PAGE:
Tirana County (Albanian: Qarku Tiranë), officially the County of Tirana (Albanian: Qarku i Tiranës), is a county in the Central Region of the Republic of Albania. It is the tenth largest by area and the most populous of the twelve counties, with more than 912,000 people within an area of 1,652 km2 (638 sq mi). The county borders on the Adriatic Sea to the west, the counties of Durrës to the northwest, Dibër to the northeast, Elbasan to the east and Fier to the southwest. It is divided into five municipalities, Tirana, Kamëz, Kavajë, Rrogozhinë and Vorë, with all of whom incorporate twenty-nine administrative units.
Qarku i Tiranës (Albanian)
|• Prefect||Afrim Qendro (PS)|
|• Council chairman||Aldrin Dalipi (PS)|
|• Total||1,652 km2 (638 sq mi)|
|• Density||550/km2 (1,400/sq mi)|
|Time zone||UTC+1 (CET)|
|• Summer (DST)||UTC+2 (CEST)|
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Geographically, Tirana extends from the high and rugged Skanderbeg Mountains in the east to the flat shores of the Albanian Adriatic Sea Coast along the Mediterranean Sea. Due to its location and the close proximity to the Adriatic Sea, its climate is particularly influenced by a Mediterranean climate with four distinct seasons. Two of the country's fourteen National Parks are located in the county, with Dajti in the center and Divjakë-Karavasta in the southwest.
Historically, Tirana has been populated since Paleolithic times dating back 10,000 to 30,000 years ago. As argued by various archaeologists, the populated places are filled with Ancient Illyrian toponyms, as its precincts are some of the earliest regions in Albania to be inhabited. Nevertheless, the city of Tirana was established as a city centuries later in 1614 during the Ottoman occupation of Albania.
The region, which presently corresponds to the territory of the county of Tirana, has been continuously inhabited since the Paleolithic some 10,000 to 30,000 years ago, as suggested by evidence from tools excavated near Mount Dajt's quarry and within the Cave of Pëllumbas. As argued by various archaeologists, Tirana and its suburbs are filled with Illyrian toponyms, as its precincts are some of the earliest inhabited regions in Albania. The Illyrians called the settlement Tërana.
The oldest discovery in downtown Tirana was a Roman house, later transformed into an aisleless church with a mosaic-floor, dating to the 3rd century A.D., with other remains found near a medieval temple at Shengjin Fountain in the eastern suburbs. A castle possibly called Tirkan or Theranda, whose remnants are found along Murat Toptani Street, was built by Emperor Justinian in 520 A.D. and restored by Ahmed Pasha Toptani in the 18th century. The area had no special importance in Illyrian and classical times. In 1510, Marin Barleti, an Albanian Catholic priest and scholar, in the biography of the Albanian national hero Skanderbeg referred to this area as a small village.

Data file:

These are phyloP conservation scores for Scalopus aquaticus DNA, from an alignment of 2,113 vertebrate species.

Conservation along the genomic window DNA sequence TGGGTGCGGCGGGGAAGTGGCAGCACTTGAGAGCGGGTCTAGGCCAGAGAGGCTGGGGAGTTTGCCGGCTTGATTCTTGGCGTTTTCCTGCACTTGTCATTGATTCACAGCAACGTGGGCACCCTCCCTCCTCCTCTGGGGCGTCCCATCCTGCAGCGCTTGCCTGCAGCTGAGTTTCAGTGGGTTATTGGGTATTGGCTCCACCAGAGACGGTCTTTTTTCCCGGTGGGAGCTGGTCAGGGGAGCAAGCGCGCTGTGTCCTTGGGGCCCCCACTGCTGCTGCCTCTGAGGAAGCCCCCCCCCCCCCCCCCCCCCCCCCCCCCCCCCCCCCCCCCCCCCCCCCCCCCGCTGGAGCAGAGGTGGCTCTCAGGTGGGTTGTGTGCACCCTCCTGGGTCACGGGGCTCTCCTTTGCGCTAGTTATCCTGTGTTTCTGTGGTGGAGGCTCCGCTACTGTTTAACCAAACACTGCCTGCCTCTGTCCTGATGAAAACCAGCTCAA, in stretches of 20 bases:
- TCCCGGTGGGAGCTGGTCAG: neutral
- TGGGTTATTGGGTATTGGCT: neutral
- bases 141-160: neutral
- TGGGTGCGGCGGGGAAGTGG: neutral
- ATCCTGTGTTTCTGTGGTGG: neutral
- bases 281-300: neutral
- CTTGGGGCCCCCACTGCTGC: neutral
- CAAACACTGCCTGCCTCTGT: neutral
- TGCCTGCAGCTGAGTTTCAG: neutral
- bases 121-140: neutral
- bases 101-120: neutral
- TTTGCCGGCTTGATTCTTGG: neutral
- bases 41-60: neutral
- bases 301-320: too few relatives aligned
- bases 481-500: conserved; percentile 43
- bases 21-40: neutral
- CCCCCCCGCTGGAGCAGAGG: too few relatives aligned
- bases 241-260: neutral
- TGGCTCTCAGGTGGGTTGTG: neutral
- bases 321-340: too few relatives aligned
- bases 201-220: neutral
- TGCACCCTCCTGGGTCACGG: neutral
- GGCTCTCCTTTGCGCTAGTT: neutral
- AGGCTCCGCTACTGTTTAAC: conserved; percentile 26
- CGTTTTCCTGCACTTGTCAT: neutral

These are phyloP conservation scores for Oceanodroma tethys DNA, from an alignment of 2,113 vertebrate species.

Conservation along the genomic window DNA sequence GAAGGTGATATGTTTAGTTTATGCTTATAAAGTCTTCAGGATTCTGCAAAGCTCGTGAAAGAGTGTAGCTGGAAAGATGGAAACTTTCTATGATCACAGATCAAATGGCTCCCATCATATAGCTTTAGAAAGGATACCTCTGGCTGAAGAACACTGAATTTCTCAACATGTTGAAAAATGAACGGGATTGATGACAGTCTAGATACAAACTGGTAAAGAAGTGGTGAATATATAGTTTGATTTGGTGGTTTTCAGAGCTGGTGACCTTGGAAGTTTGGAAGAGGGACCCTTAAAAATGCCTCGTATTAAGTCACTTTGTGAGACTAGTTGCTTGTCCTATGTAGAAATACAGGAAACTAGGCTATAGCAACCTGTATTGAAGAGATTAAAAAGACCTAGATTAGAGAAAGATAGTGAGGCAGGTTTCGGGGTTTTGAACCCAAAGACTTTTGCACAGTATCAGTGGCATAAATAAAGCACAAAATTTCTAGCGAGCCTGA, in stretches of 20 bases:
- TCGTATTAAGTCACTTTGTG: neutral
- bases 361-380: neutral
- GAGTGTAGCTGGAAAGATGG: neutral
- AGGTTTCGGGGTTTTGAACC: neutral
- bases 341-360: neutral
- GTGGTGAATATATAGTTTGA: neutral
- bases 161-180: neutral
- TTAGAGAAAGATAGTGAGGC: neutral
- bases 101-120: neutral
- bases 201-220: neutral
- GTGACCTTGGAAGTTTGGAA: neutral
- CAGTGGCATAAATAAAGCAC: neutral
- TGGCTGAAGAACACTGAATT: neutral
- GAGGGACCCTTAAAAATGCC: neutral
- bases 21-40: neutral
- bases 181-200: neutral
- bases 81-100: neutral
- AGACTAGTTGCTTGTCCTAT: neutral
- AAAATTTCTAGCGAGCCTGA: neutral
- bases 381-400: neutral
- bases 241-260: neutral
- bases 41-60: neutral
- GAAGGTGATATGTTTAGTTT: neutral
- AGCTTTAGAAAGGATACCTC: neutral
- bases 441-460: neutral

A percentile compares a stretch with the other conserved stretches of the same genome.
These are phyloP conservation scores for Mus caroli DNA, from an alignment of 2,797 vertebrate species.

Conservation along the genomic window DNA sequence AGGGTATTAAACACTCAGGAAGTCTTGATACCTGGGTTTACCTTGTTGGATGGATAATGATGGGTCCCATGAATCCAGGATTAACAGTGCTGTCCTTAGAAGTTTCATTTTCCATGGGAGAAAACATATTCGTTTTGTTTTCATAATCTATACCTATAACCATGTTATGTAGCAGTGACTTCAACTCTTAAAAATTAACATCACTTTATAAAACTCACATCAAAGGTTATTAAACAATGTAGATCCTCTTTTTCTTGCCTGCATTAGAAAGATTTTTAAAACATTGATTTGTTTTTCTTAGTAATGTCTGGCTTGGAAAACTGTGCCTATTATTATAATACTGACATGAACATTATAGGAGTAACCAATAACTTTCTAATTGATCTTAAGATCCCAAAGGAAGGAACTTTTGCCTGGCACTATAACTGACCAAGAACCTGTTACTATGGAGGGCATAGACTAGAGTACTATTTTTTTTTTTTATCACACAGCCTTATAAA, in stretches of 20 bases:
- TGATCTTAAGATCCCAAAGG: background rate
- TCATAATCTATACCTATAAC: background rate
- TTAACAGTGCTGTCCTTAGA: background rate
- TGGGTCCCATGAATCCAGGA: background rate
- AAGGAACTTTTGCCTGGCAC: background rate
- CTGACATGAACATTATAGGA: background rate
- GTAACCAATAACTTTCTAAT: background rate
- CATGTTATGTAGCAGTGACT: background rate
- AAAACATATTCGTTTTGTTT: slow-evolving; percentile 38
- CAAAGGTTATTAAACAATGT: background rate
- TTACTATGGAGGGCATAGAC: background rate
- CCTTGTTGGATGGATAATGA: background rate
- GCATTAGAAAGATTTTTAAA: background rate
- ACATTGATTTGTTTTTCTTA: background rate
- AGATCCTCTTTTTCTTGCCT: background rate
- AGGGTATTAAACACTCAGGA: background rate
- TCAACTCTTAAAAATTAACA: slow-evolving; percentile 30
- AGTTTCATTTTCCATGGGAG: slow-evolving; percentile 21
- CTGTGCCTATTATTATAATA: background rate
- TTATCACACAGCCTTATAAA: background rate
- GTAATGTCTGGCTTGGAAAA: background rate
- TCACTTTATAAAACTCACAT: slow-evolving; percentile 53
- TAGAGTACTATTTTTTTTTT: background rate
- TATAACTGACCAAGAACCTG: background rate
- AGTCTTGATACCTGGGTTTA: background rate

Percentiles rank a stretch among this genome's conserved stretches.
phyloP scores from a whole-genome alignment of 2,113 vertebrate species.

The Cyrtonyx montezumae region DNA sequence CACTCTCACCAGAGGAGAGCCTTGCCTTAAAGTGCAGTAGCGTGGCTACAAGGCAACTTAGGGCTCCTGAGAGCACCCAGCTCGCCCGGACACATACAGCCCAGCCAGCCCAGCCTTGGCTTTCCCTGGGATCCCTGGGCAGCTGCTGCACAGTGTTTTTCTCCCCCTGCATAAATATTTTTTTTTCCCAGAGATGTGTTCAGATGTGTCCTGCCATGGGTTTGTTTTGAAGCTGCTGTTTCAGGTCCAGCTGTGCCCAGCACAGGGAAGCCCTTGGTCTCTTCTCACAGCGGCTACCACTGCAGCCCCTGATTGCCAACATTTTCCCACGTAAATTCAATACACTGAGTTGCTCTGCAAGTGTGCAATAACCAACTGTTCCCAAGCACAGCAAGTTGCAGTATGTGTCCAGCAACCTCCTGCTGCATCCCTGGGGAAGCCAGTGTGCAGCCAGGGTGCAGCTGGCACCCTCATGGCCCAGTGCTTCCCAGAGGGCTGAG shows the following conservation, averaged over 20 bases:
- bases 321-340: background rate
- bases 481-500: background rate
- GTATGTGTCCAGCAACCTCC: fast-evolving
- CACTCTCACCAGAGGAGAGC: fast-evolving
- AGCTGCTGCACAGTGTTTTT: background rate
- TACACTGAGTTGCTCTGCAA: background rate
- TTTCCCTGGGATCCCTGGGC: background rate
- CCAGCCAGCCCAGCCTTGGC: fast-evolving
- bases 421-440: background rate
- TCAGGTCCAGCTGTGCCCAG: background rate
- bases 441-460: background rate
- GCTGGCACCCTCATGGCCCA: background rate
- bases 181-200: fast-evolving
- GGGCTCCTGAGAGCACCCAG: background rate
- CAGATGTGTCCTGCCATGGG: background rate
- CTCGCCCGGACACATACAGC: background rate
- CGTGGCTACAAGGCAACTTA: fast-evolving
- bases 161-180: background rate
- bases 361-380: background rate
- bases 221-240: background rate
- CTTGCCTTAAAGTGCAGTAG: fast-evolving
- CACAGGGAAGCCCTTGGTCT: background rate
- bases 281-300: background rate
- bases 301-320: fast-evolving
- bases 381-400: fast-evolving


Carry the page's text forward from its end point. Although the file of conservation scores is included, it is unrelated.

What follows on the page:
Defined in an area of 1,652 km2 (638 sq mi), Tirana County is located in the Central Region of the Republic of Albania and bordered by the Adriatic Sea to the west, the counties of Durrës to the northwest, Dibër to the northeast, Elbasan to the east and Fier to the southwest. The county lies between latitudes 41° and 18° N and longitudes 19° and 56° E. The highest point is Mali me Gropa at 1,828 m (5,997 ft) above the Adriatic, though the lowest point is the Adriatic Sea at 0 m (0 ft).
Tirana County from the shorelines of the Mediterranean Sea in the west to the mountains of the Skanderbeg Mountains system in the east. The flat plain of the Albanian Adriatic Sea Coast in the west contains the Myzeqe Plain. To the east lie the hilly, mountainous region of the Skanderbeg Mountains separating the Western Lowlands from the Central Mountain Range. Three rivers traverse the county, including the Erzen River, the Ishëm River and the Shkumbin River along the border with Elbasan County.
The Adriatic Sea and Skanderbeg Mountains have a particular influence to the climate of Tirana County, though it has a Mediterranean climate with four distinct seasons. Summers are generally warm and dry, while winters are relatively cool and mild, and rarely very cold. The highest temperature of 41.5 °C (106.7 °F) was recorded in the city of Tirana, whereas the lowest temperature of −34.7 °C (−30.5 °F) was recorded in the village of Bixë.
The Ministry of Tourism and Environment administers a number of natural sites and protected areas in Tirana County. In conjunction with numerous national natural sites and areas, the National Agency of Protected Areas also manages the Dajti National Park, Divjakë-Karavasta National Park and the Mali me Gropa-Bizë-Martanesh Protected Landscape.
|Population growth of Tirana County in selected periods|
Tirana County is the most populous and densely populated county of the Republic of Albania, with an increasing number of population. Its center of population is located across the Plain of Tirana, in the metropolitan area of Tirana. The Institute of Statistics (INSTAT) estimated the county's population in 2021 at 912,190, constituting to 32% of Albania's population.